There are other options: some retailers will try to repurpose their stock throughout the year and into spring/summer 2021 or try to claw back some of the cost by promoting rental fashion. Others, though, may have no choice but to find ways to write it off. “Any stock that retailers are finding particularly hard to sell after lockdown will likely be donated to charities across the country,” says Lucas.

Socially distanced shopping

Even as we ease out of lockdown over the next few months, decreased demand will force stores to examine their approach to inventory management, believes Bamfield. “There’ll be a new-normal, social-distancing way of shopping, with fewer people allowed in stores,” he says. “People won’t be casually browsing but buying specific items, so the demand might not be there for that summer dress, and stores may look at shifting stock levels towards more basic items such as bras or tights.

“Aggressive retailers in all sectors are easing the pressure on themselves by offering less choice – and I think they will stick with that in the months ahead, although you need supple, flexible supply chains to make it work.”

Everyone will lower prices and trade in a materially smaller market, because of reductions in capacity and spend. But it’s not a democratic system – some will face the pressure better than others

Richard Hyman
Retail consultant

Richard Lim, CEO of Retail Economics, is concerned that this new normal could have lasting implications for the sector. “One of the biggest challenges for retailers is modelling levels of demand moving forward and finding the appropriate level of discounts. The pressure will be on retailers to turn inventory into cash and stem the depletion of working capital.

“However, the way consumers will react to the reopening of stores remains uncertain. They will likely remain anxious about shopping for discretionary items and there could be a significant gap between shoppers’ expectations of the retail experience and the reality of browsing with social distancing measures in place. Being greeted with mask-wearing shop assistants, disinfecting shelves and guarding closed changing rooms could risk undermining the whole retail experience, further fuelling the shift to online.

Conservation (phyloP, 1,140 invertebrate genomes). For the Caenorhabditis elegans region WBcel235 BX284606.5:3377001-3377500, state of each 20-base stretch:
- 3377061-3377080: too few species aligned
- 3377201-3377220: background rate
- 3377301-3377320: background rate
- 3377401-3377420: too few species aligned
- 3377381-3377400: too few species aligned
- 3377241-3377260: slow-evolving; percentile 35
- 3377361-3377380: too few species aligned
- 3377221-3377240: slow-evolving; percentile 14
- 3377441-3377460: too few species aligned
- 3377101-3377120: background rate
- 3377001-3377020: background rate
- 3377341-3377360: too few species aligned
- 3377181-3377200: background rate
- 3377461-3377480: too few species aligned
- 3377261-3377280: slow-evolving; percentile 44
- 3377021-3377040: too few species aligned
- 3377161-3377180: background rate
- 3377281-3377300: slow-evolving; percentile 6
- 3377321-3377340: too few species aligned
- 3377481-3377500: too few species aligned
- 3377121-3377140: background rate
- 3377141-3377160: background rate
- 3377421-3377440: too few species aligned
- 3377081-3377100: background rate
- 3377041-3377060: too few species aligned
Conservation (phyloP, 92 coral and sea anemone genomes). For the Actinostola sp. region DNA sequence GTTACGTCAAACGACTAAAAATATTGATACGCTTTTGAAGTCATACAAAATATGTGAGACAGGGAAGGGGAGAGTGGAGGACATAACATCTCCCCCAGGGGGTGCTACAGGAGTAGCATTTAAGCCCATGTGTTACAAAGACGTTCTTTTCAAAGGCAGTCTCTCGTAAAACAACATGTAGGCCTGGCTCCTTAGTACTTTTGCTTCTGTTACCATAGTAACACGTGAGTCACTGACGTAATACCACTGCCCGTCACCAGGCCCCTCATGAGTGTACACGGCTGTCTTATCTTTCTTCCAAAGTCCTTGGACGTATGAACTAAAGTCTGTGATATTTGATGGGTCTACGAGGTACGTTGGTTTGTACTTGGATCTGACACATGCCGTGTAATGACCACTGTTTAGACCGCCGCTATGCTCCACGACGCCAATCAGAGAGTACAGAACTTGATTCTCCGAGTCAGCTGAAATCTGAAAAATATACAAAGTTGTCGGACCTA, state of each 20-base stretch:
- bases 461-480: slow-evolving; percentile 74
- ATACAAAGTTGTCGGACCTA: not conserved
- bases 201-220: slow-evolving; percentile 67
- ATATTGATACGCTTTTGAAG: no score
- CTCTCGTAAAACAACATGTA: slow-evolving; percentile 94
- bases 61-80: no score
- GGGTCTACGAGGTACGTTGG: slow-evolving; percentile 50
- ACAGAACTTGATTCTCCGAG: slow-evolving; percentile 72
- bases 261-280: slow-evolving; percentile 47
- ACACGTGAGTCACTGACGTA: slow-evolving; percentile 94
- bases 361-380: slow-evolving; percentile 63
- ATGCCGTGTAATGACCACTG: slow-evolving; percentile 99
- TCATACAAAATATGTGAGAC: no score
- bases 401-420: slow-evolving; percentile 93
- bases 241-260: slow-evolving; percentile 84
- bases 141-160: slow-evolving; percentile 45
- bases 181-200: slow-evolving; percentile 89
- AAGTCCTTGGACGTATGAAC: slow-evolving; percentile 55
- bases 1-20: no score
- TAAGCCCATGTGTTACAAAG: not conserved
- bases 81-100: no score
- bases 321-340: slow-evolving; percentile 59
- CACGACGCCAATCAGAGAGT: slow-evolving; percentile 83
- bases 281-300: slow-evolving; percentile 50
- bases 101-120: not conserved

“Many clothing retailers were already plagued with underlying issues heading into the pandemic. Further administrations could lead to distressed discounting piling further downward pressure on prices.”

Impact on revenue 

Marks & Spencer recently warned its shareholders that excess inventory would affect profits. “There will be a substantial impact on Clothing and Home revenue at the very least (in the next few months),” it said in a statement. “Although it is possible that this may ease as we get into summer trading, margins are likely to be severely impacted by the surplus of unsold seasonal stock and probable clearance activity in the marketplace. We are therefore taking all possible steps to defer supply.”